7. Turn the Mundane into Learning – A trip to the grocery store, cooking or other daily chores can be learning experiences that include reasoning, math and social skills.
  8. Quality Camps – Try researching summer camps that will challenge your child. Many camps provide opportunities to expand their minds and sharpen their critical thinking skills.
  9. Use Technology – There are copious amounts of apps that can be used on mobile devices to sharpen skills that are easy to navigate and can be a lifesaver on road trips.
  10. Have Fun!  Camps, reading and science experiments can be fun if you do it right. Make sure you are having fun with your child this summer.

Autism and Employment

Finding meaningful employment can be a struggle for anyone. As a caregiver or parent of a young adult with ASD moving into the workforce, you want to not only to prepare your family member on how to gain and maintain employment, but also aid in where to look for help and guidance on the transition from school to the workforce. Milestones Day School and Transition Service can help provide many resources as well as trained personnel to take you and your young adult to the next phase in this journey. Here are a few tips.

  • Work with your son or daughter to assist them in articulating their strengths, talents and challenges to their transition teacher or counselor.

  • Encourage your child to request a career assessment from the school’s transition coordinator or a vocational rehabilitation counselor.

  • Explore the option of supported employment where a job coach, co-workers, business supervisors, and mentors who can be utilized as employment supports for people with autism.
  • Encourage skill development at home such as teamwork, counting change, social skills, taking directions, manners etc.
  • Encourage self-advocacy where your young adult speaks for him/herself in a challenging situation.
  • Work with teachers and transition team members on employment opportunities and how they may or may not match with your young adult.

Resources –

Reluctant Readers and Autism

Reading can be such a joyous and special time to escape into another world and learn about so many things around us. Sharing reading with a child can be a great way to connect and learn about social skills and ideas that are new to the child. Unfortunately, for many children, reading does not come easily and thus they are reluctant to read or, at the least, must be coaxed into reading more. Many children with ASD often have trouble with reading and relating to characters or plot lines. Here are a few ideas to help with reluctant readers as well as a few series that he or she may find interesting.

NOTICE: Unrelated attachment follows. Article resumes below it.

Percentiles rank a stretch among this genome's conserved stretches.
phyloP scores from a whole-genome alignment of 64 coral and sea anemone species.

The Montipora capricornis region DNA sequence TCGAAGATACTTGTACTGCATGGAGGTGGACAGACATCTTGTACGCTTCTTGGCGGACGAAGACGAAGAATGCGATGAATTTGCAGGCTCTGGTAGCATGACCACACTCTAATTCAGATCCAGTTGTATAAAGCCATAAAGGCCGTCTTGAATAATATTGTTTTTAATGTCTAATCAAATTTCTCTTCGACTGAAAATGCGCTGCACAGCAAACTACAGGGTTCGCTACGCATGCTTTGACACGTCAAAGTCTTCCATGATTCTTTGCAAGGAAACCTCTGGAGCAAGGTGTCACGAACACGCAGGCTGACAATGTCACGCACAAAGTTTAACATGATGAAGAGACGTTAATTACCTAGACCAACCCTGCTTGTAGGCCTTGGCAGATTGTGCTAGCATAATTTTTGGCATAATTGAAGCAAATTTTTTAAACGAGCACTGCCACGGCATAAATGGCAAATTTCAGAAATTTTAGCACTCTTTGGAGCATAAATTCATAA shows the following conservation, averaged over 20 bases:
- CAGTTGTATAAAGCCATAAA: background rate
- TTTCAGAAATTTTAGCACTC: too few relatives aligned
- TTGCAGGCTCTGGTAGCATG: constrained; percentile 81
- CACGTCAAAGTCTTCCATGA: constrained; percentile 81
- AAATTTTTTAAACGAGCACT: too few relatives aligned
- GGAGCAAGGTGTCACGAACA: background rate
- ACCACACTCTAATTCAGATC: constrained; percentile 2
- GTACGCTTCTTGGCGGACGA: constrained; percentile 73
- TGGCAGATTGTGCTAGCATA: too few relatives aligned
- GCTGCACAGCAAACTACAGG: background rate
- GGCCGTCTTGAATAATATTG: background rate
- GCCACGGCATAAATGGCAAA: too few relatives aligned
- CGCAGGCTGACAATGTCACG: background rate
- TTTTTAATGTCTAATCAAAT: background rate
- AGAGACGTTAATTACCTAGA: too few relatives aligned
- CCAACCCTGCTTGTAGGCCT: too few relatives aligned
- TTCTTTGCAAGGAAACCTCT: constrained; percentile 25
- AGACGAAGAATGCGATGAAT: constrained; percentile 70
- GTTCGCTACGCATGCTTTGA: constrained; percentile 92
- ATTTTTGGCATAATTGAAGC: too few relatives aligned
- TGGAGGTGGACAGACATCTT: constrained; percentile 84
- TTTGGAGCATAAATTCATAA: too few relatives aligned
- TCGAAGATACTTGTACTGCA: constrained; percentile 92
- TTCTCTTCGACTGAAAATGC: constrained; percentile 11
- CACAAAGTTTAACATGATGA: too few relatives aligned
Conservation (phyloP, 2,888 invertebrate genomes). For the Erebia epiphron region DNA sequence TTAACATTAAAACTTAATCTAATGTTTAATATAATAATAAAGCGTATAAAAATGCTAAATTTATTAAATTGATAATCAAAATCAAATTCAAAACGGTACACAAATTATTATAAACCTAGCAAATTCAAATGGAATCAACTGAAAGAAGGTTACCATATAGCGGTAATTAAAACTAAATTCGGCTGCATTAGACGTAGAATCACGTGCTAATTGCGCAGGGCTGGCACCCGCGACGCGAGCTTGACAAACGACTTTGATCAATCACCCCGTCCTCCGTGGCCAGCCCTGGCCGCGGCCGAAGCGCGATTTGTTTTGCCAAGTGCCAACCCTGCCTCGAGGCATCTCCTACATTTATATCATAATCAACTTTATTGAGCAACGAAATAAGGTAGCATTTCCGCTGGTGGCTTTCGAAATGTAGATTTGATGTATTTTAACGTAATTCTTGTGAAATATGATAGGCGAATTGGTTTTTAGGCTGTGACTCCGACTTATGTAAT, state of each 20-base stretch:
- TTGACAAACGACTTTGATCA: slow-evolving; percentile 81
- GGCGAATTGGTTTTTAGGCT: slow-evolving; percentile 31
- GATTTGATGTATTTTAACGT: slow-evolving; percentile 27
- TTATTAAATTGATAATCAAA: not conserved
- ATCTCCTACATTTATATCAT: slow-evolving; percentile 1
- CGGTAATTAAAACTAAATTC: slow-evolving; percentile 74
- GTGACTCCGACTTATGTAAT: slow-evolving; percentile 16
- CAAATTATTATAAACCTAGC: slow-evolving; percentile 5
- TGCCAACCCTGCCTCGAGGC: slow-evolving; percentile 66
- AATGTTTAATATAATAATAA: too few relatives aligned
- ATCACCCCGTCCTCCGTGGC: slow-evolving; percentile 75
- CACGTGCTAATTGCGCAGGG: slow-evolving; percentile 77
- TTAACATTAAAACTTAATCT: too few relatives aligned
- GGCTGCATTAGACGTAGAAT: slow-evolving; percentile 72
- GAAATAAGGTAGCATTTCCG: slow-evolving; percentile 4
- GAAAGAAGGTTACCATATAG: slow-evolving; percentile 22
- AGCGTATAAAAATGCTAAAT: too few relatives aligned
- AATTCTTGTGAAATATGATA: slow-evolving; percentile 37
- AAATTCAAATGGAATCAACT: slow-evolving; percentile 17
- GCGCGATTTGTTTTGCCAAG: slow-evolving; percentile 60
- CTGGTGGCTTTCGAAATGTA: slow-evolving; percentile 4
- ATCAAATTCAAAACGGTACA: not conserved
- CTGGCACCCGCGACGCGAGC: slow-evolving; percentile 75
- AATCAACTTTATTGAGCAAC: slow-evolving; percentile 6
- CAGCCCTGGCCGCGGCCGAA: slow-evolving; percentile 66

• For younger readers who do not have the attention span needed for longer books, choose age appropriate books with lots of pictures and a catchy rhyme or plot. In addition keep reading time short and at a time when they are most likely to pay attention. Build up minute each time you read together. Make it fun!
  • Read aloud and talk about what you learned or the characters that you like or dislike and why.
  • For school age children, find books that are on a topic that interests them whether it is Minecraft, Barbies or the Solar System. Letting them choose puts them in control.
  • Using audio books while a child follows along can take the pressure off while still providing vocabulary and a plot.
  • For older children, try books that they can relate to with characters their age such a Diary of a Wimpy Kid or Timmy Failure series. Reluctant readers who are on the spectrum may benefit from shorter chapter books that have pictures that relate to the story and have straightforward story lines. Avoid stories that have subtext or double meanings as it may get confusing.
  • Remember that reading is reading, so it doesn’t really matter what it is, as long as they are enjoying it and are invested in it. If that means graphic novels or books that drive you nuts, so-be-it!

Special Education Advocates

Every child deserves a rich and meaningful educational experience. When a child has special needs, however, the experience may be very different from his/her peers. How can parents find out their rights and their child’s rights when it comes to special education, IEPs, 504 Plans and modifications in and out of the classroom? Special Education Advocates are a great tool that can help parents navigate the sometimes overwhelming world of special education.